Alongside locally sourced food, COP26 has also drawn attention to low-carbon farming, with 45 Governments pledging investments for more sustainable ways of farming5. Today, numerous companies are investigating and implementing greener methods of modern-day agriculture. One of these brands is the UK-based firm Low Carbon Farming, whose objective is to move farming from fields to greenhouses as the popularity of plant-based diets in Britain rises. Low Carbon Farming’s drive is to grow fresh produce in more sustainable and less damaging ways within these glass constructions (not pictured) using renewable systems, such as ground source heat pumps (GSHPs)6.
GSHPs aren’t the only form of renewables that are helping the agricultural sector decrease its carbon footprint. Solar technology is also stepping in – and, of course, it’s been given its own portmanteau – ‘agrivoltaics’. Across the world, acres and acres of active farmland have been transformed into dual-use environments comprising a solar farm, pastures for grazing animals and arable land – with crops yielding beneath solar panels7.
As well as masses of solar panels, wind farms are becoming a common sight both off- and onshore. In fact, the British agricultural title Farming UK published an article back in November 2021 about the importance of farming ‘diversification’ following recent happenings and media broadcasts that have impacted the sector. In the industry article, the publication wrote of magnifying land profitability by exploring options such as wind farms and solar parks8, validating a future change for current farmers suffering from financial loss.
Loss and damage
On the second week of COP26, ‘Adaptation and Loss and Damage Day’ took place and identified the recent misfortunes that have struck the globe. Of course, over the last few years, we’ve seen extreme weather changes throughout the world – from the flash floods in Europe and China to the devastating wildfires in North American and Australia. The day focused on those countries most vulnerable to climate change, and the discussion concluded with 88 countries being covered by Adaptation Communications or National Adaptation Plans (NAPs)9.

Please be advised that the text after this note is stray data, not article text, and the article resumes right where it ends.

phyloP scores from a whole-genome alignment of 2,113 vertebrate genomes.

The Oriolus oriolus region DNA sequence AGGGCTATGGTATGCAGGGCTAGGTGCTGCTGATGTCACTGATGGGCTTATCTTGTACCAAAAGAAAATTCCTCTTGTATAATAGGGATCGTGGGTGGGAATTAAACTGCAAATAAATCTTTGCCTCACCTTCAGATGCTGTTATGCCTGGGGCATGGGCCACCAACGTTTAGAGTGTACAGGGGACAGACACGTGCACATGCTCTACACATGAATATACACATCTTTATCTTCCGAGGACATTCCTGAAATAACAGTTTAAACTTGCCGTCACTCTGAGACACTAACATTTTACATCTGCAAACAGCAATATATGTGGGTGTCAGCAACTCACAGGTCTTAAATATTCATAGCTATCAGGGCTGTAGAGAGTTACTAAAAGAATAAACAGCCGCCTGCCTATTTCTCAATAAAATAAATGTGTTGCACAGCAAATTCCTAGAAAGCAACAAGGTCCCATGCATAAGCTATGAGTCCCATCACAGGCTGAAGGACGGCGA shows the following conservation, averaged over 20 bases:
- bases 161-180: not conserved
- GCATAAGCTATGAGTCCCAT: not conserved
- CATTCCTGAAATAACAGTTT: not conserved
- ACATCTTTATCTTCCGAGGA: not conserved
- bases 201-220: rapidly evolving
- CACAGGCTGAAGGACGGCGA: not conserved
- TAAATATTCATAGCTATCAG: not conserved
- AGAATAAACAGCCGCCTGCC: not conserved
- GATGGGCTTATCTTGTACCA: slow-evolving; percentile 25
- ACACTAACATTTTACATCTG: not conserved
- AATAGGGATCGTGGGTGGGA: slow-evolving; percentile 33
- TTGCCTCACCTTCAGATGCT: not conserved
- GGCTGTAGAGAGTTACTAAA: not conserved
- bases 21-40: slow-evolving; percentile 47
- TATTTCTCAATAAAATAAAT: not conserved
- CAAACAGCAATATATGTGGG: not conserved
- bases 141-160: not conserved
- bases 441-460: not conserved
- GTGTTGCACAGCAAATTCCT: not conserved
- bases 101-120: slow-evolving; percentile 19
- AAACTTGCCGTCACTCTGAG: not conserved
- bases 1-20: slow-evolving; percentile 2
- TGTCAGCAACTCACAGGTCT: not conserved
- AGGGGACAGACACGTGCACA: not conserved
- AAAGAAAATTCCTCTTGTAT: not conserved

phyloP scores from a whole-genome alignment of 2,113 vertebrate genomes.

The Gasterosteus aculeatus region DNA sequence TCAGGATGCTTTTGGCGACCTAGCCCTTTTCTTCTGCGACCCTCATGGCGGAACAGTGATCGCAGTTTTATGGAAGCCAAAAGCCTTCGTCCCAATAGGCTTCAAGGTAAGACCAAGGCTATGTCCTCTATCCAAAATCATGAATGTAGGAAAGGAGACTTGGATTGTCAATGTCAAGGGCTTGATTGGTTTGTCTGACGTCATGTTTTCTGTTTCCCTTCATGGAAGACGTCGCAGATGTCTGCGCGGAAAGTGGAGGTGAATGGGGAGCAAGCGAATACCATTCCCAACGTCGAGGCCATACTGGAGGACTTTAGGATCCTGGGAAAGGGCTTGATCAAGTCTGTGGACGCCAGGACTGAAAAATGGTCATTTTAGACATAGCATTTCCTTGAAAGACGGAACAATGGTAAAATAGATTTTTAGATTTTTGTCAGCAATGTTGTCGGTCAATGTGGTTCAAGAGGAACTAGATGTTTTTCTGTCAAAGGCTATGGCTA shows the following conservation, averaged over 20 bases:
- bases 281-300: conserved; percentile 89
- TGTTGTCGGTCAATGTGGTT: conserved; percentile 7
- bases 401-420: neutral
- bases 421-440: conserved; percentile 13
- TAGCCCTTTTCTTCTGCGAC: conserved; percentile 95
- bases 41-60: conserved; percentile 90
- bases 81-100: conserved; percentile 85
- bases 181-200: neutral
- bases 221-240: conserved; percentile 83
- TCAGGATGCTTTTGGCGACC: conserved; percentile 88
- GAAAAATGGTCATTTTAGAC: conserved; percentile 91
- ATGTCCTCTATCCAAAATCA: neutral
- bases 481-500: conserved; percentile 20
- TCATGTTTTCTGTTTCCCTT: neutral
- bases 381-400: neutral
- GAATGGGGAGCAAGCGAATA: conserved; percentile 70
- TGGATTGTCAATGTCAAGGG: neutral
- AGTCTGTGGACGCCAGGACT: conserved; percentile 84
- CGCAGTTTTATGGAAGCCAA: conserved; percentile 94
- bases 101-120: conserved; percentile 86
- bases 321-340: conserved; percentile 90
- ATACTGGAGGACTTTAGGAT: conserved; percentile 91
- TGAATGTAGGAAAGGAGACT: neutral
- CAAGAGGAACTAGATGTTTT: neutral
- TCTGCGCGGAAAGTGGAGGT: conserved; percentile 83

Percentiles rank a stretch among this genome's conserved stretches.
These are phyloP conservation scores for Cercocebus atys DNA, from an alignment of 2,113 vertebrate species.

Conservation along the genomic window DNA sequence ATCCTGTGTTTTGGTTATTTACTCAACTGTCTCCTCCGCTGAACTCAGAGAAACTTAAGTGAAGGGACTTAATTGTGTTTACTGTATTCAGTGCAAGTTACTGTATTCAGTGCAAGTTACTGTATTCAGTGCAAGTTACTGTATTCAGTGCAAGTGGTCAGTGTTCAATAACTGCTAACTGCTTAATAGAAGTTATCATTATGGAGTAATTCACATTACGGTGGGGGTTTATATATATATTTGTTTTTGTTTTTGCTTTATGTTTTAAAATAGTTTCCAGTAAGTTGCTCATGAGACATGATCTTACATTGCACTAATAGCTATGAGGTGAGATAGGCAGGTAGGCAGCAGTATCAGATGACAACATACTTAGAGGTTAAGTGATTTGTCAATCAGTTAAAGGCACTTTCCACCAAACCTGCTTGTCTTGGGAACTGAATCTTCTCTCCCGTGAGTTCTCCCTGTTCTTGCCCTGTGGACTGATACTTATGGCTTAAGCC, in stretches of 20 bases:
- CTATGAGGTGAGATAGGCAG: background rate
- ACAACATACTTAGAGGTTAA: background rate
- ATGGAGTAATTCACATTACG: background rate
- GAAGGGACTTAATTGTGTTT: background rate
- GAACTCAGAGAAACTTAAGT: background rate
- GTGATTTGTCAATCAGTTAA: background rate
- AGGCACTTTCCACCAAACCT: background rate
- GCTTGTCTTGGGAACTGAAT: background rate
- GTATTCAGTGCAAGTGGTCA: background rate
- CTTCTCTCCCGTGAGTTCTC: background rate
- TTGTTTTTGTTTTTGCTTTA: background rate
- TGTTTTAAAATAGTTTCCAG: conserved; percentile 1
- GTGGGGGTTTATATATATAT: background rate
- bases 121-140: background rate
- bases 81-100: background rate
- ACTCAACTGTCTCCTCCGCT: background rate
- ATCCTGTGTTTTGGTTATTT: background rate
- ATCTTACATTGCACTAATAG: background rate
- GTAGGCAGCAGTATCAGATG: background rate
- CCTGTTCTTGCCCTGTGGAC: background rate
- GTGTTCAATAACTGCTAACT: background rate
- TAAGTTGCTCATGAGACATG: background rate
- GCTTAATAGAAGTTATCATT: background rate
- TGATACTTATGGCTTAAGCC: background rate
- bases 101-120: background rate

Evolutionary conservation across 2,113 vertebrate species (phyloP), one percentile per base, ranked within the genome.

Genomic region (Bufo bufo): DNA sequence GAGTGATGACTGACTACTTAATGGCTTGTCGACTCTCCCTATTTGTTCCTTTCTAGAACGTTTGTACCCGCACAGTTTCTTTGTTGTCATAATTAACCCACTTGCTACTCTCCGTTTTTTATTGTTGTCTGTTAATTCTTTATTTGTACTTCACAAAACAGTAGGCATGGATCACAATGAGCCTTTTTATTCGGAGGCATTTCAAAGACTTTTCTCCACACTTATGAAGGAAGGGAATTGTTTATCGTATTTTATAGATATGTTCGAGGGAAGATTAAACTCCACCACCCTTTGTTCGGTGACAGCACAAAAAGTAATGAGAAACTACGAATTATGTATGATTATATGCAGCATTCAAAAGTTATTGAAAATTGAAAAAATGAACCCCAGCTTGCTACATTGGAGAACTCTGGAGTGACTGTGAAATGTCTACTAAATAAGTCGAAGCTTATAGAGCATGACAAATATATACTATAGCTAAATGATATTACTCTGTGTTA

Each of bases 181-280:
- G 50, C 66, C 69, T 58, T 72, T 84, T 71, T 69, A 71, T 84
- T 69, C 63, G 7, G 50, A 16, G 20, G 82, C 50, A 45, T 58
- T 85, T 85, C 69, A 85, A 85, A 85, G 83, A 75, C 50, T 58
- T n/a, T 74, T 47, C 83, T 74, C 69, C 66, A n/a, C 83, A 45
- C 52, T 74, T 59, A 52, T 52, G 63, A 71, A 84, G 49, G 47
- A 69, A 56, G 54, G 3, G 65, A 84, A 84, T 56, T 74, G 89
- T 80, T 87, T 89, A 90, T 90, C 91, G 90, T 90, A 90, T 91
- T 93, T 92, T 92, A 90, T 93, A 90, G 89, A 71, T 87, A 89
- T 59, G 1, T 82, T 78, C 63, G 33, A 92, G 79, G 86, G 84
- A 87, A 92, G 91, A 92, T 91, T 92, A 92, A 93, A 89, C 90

At our previous blogs, we’ve explored how technologies have come to aid individuals subjected to environmental disasters. One prominent device that seems to occur repeatedly (both within wildfires, saving animals, victims, and rescuers – and assisting on searches where floods have wreaked havoc) is the dependable drone. Equipped with sharp-eyed cameras, these devices have enabled search and rescue teams in both fire- and water-related disasters to locate and save the wounded in environments that are otherwise too hazardous for people to explore.
The next generation
Much like the STEM shortage that we’ve recently been talking about here at Knight Optical, one of the conference’s many announcements included the UK Government’s Sustainability and Climate Change strategy, which is set to prepare the next generation with the skillset needed to drive forward the future of climate action, which leads us onto our concluding subject – science and innovation.
Science and Innovation
Of course, moving forward in making the world a greener place wouldn’t be possible without both science and innovation. Here at Knight Optical, we’re tremendously proud to operate in such a sector that yields the highest calibre of revolutionary inventions, and we very much look forward to witnessing the consequential technologies and devices that derive from COP26’s points, as well as training the next generation of optics STEM personnel to help deliver the future of technologically advanced visions.